Even now, though it was so cold in the very early morning, Cory felt hot all over remembering it. Uncle Jasper had not said a thing. In fact he had talked about something else, brought Cory back here to the ranch-house and showed him all the Indian things in the big room.
Indian things — Cory sighed. All his life he had been so proud of knowing Uncle Jasper, boasting about it at school and in the Scouts, bragging that he had a real live Indian foster uncle, who had served with Dad in Korea and now lived in Idaho and raised Appaloosa horses for rodeos. Then Uncle Jasper had come to Florida just about the time Dad got his orders to ship out and Aunt Lucy was called to Grandma's. And he had offered to take Cory to his ranch for the whole summer! It had been such a wonderful, exciting time, getting ready to go, and reading about the West — all he could read — though it had been tough to say goodbye to Dad, too.
He stood in the doorway looking out into the early morning, shivering, pulling on his sweater. Now he could hear men's voices out by the jeep and the moving of horses in the big corral.
Horses. When you watched the cowboys on TV, riding looked so easy. And when Dad and Uncle Jasper had taken him to the rodeo — well, the riders had taken a lot of spills — but that had been watching, not trying to do it yourself. Now when he thought of horses all he could really see were big hoofs in the air, aiming straight at him.
"Coming, Uncle Jasper!" He shivered again and began to run to the jeep, resolutely not looking towards the corral. There had been a couple of stories he had read about devil horses and cougars and —
The hills were very dark against the greying sky as he reached the jeep. Uncle Jasper was talking to Mr. Baynes.
"This is Cory Alder," Uncle Jasper said.
Cory remembered his manners. "How do you do, sir." He held out his hand as Dad had taught him. Mr. Baynes looked a little surprised, as if he did not expect this.
"Hi, kid," he answered. "Want to see the herd, eh? Well, hop in."
Cory scrambled into the back of the jeep where two saddles and other riding gear were already piled, leaving only a sliver of room for him. Two saddles — not three — one for Uncle Jasper, one for Mr. Baynes — He felt a surge of relief. Then Uncle Jasper did not expect him to ride! They would be at the line camp, and maybe he could stay there.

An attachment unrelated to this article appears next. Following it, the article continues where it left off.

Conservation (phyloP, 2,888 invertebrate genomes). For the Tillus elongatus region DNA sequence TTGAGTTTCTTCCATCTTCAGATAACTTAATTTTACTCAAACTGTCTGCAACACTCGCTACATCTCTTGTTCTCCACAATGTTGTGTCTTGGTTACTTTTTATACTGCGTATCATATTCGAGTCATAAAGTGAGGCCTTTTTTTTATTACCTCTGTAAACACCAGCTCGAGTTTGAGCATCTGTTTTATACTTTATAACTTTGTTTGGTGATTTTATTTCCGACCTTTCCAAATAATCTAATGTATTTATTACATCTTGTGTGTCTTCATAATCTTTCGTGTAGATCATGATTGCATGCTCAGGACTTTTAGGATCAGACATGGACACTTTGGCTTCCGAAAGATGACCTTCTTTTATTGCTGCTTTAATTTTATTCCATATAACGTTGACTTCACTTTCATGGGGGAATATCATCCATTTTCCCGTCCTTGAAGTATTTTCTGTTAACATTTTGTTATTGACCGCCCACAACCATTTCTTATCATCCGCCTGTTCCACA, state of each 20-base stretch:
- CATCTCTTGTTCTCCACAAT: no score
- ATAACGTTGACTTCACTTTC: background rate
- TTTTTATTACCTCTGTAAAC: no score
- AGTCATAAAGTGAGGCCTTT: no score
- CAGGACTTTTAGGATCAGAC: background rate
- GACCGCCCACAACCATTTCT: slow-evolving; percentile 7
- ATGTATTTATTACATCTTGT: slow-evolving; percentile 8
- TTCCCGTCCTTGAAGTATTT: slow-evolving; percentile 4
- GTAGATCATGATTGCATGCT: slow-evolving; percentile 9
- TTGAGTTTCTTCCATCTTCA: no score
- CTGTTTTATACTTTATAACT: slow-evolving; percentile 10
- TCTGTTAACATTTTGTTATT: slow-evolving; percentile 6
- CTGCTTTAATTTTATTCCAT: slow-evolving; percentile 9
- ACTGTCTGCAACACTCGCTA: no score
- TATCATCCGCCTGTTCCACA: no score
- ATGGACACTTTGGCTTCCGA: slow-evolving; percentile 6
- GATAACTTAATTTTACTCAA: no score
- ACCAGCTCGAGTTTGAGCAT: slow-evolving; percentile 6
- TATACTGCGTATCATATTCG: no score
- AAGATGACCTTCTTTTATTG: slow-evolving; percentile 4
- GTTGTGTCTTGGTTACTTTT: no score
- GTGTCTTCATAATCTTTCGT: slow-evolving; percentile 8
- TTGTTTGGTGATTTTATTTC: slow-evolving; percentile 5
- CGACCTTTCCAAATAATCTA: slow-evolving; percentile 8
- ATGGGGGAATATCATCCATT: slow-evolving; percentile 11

He tried to find something to hold on to, for Uncle Jasper did not turn into the ranch road, but pointed the jeep towards a very dark range of hills, and cut off across country.
They bounced and jumped, whipping through sage-brush, around rocks, until they half fell into the dried bed of a vanished stream, and used that for a road. Once they heard a drumming even louder than the sound of the motor. Uncle Jasper slowed to a stop, his head turning as he listened so that the silver disks on his hatband glinted in the strengthening light. Then he got to his feet, steadying himself with one hand on the frame of the windscreen, his face up almost as if he were sniffing the wind to catch some scent as well as listening so intently.
Cory studied him. Uncle Jasper was even taller than Dad. And, though he wore a rancher's work clothes, the silver-studded band on his wide-brimmed Stetson, and the fact that he had a broad archer's guard on his wrist, made him look different from Mr. Baynes. The latter was tanned almost as dark as Uncle Jasper and had black hair, too.
Then Cory forgot the men in the front seat as he saw what they watched for, a herd of horses moving at a gallop. But the wildly running band passed well beyond the stream bed and Cory sighed with relief.
"Cougar started 'em maybe," Mr. Baynes commented. His hand dropped to the rifle caught in the clips on the jeep side as men had once carried such weapons in saddle scabbards.
"Could be," Uncle Jasper agreed. "Take a look when we come back — though cougar is more interested in deer."
The jeep ground on. Now Cory thought of cougar, of a big snarling cat lying along a tree limb, or flattened on top of a rock such as that one right over there, ready to jump its prey. He had read about cougars, and bears, and wolves, and all the other animals of this country when he was all excited about coming here.
But that had been only reading, and now that he was truly living on a ranch — he was afraid. One could easily look at the picture of a cougar, but it was another thing to see shadows and think of what might be hiding in them.
Cory stared at the rocky ridge they were now nearing, really coming much too close. Was that a suspicious hump there, a hump that could be a cougar ready to launch at the jeep? Cougars did not attack men, he knew, but what if a very hungry cougar decided that the jeep was a new kind of animal, maybe a bigger species of deer?